By Sundipto Mondal
MANGALORE: Madrasas in Kannur, 8 km from Mangalore city, are being used to train school dropouts. This year, 46 dropouts, who were coached, passed 10th standard examinations. Of them, 32 were girls.
As the news of this success spreads in the Islamic community of this coastal region, more and more madrasa managements are offering to lend their premises for similar programmes.
A fledgling initiative started eight years ago by three Muslim youths has resulted in a situation from where madrasas in the entire region might see a major transformation.
“It was not easy convincing conservative Moulvis to let out the premises of these religious schools for modern education,” says the leader of the trio Abdul Ravoof Putthige.
He says their proposal to managements of these religious institutions was simple: “Allow us to use your premises when you are not using it,” he says.
All madrasa complexes are free after 9 a.m. and Mr. Putthige with his two cousins Hameed Ullal and Akram Ullal decided to make the most of this. They formally registered an organisation called “Talent Research Foundation” (TRF) and started training dropouts.
“This is not an organisation meant for Muslims alone. Illiteracy does not have a religion neither does education,” says Mr. Putthige. The successful students narrated some heart-warming stories at the madrasa in Kannur on Wednesday. Asha (26) says she had dropped out of school after VII standard because of her father’s death. “That was 13 years ago,” she reveals. She passed the SSLC examination with a first class this year. “Now I want to become an IAS officer,” she blushes.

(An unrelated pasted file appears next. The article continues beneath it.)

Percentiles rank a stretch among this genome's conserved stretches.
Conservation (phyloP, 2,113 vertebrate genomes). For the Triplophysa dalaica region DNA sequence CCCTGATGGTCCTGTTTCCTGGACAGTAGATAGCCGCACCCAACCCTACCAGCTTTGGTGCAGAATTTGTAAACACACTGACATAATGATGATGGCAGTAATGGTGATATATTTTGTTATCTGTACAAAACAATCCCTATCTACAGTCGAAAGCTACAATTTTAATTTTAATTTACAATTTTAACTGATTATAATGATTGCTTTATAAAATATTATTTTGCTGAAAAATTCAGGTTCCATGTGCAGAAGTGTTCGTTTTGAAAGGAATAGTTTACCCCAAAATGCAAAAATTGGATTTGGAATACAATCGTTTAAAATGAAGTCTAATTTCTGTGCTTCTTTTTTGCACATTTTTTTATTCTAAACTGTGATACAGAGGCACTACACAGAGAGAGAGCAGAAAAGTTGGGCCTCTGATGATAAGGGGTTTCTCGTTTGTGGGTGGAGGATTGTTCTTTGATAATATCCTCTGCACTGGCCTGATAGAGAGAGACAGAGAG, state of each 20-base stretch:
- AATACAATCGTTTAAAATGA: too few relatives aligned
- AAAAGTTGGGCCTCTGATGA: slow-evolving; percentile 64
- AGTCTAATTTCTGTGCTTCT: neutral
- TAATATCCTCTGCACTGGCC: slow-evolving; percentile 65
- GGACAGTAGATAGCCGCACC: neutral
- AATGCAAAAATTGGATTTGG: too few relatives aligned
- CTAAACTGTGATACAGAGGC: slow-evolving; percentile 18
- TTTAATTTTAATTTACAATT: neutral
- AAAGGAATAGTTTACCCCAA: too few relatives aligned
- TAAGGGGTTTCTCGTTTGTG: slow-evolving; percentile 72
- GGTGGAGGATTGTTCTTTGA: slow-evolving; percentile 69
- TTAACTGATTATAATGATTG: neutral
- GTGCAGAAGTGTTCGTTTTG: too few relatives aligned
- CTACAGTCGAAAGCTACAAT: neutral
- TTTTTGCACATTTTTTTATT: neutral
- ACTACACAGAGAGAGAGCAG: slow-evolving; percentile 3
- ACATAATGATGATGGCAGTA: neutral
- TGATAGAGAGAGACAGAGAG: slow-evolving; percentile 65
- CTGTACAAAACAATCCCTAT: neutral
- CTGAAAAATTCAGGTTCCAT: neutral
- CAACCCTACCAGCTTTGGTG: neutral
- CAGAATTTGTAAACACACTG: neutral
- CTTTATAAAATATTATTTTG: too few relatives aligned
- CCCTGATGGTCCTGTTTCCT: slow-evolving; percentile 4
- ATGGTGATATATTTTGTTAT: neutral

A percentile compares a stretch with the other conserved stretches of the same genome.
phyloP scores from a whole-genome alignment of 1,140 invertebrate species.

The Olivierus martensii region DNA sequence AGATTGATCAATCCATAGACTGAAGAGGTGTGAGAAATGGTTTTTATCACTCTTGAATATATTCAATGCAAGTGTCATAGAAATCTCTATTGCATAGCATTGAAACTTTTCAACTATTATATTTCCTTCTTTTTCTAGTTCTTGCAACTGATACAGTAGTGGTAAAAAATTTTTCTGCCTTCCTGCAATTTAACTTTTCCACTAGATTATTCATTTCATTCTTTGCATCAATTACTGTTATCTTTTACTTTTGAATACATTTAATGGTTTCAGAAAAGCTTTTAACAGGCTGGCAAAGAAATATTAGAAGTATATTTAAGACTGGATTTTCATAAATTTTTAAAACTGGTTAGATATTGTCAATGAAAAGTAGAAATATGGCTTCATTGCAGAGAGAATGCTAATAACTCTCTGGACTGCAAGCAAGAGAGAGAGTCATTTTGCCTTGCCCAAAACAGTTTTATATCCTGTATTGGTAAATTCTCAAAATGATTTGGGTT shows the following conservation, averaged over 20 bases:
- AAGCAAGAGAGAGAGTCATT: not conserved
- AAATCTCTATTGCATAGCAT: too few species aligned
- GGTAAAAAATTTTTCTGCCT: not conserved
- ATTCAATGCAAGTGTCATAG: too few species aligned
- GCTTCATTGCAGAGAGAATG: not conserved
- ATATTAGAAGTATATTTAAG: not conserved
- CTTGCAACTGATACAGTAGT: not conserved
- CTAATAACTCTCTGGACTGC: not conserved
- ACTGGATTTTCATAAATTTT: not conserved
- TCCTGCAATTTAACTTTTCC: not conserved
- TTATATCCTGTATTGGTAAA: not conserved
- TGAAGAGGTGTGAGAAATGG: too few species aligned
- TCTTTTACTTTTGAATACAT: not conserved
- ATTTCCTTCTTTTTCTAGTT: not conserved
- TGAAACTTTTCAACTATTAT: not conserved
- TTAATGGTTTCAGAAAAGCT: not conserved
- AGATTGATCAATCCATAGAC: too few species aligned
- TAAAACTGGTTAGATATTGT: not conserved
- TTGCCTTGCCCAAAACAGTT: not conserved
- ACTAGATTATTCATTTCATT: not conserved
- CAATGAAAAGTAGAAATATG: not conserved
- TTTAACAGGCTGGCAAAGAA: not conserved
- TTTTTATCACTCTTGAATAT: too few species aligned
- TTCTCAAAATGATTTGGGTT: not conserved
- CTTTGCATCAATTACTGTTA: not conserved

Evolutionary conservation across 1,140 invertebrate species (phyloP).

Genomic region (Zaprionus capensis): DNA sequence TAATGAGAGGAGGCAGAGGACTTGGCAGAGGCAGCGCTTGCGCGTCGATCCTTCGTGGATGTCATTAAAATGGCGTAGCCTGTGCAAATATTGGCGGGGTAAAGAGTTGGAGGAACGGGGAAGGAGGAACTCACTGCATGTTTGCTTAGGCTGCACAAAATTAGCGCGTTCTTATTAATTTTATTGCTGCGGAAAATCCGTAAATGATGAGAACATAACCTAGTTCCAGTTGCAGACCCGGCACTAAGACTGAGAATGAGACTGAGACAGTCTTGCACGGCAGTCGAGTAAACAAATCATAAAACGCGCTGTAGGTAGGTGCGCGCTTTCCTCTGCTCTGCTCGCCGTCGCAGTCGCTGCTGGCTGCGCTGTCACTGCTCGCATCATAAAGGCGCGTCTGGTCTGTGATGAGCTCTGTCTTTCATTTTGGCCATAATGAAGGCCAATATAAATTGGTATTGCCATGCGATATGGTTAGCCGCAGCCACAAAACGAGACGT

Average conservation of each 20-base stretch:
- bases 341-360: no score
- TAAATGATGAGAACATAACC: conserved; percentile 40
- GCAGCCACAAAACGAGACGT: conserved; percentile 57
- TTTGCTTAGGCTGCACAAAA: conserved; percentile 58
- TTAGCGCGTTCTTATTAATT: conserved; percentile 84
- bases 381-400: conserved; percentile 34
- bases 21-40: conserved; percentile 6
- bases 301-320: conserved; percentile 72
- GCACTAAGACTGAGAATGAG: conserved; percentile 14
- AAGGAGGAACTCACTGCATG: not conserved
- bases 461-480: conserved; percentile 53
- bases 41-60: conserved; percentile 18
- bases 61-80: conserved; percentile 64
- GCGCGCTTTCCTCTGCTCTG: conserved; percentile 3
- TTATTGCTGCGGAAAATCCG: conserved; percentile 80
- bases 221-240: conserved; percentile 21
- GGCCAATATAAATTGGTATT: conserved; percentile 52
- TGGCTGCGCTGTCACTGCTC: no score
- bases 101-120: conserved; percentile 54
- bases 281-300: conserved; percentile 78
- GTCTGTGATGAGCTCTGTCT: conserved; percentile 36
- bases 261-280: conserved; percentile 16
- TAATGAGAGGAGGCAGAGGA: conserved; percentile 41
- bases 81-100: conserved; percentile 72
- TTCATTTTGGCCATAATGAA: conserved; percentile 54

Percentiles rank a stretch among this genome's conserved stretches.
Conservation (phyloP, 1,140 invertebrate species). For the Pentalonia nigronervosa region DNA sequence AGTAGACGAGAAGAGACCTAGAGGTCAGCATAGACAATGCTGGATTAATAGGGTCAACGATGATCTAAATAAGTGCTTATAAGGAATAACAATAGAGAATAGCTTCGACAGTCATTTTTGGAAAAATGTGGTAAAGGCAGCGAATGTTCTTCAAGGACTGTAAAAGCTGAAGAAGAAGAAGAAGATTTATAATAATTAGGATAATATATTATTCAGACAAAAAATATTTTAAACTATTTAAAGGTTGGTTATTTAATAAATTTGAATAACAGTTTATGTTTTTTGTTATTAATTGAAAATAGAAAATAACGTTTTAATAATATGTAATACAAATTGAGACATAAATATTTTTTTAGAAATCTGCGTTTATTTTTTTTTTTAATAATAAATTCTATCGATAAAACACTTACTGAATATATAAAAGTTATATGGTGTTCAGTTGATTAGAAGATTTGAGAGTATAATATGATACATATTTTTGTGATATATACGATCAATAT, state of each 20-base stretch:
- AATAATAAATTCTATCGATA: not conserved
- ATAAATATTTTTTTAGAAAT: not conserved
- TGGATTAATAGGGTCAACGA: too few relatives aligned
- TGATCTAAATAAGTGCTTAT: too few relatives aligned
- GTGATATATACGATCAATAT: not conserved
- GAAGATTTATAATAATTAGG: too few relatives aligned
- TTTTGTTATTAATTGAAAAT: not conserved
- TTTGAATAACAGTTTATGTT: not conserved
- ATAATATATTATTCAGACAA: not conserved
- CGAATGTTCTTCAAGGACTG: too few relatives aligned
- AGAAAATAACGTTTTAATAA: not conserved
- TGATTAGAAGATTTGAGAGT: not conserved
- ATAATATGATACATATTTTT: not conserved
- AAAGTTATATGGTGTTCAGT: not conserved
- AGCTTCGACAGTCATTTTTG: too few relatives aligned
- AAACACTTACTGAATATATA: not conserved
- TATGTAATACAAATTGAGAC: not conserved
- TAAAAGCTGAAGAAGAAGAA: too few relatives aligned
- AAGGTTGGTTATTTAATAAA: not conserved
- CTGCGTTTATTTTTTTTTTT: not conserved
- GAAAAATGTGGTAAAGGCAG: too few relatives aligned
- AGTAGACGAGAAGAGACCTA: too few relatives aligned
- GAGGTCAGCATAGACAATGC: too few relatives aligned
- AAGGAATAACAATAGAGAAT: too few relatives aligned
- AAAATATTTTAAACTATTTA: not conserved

Her best friend is her teacher Noor Jahan who is a few years younger than her. Speaking to The Hindu, Asha says, “we are both of the same age. It was natural for a strong bond of friendship to develop between us. The traditional teacher-student equation does not apply here.”
Noor Jahan is still a student pursuing her second year Pre-University Course. Syeduddin, a leading member of the organisation, says the main idea was to get good students to teach the students.
“It is a voluntary activity. But it has worked wonders because both the teachers and the students are almost from the same generation. They understand each other better,” he says.
Some beneficiaries of the TRF have started their own organisations based on the same model of development. All these organisations are affiliated to TRF, which acts like a parent body. One such is called the Islamic Friends Foundation (IFF), Bengre.
Imran Hussain, 20-year-old president of the IFF, says he has been very disturbed with the findings of the Sachar Committee Report, which said that the education levels among Muslims, was very low. “Through such movements, we want to create a revolution in the Islamic community,” he says.
Afsar Hussain (18), another member of IFF, says they are mobilising support for the initiative through meetings held after Friday prayers in mosques throughout Udupi and Dakshina Kannada districts and Kasargod district in Kerala.
His counterpart, Asif Hussain (26) who recently passed out of the TRF, says in the coming academic year at least 12 madrasas are expected to join this programme. “We are waging a war against illiteracy,” he says passionately.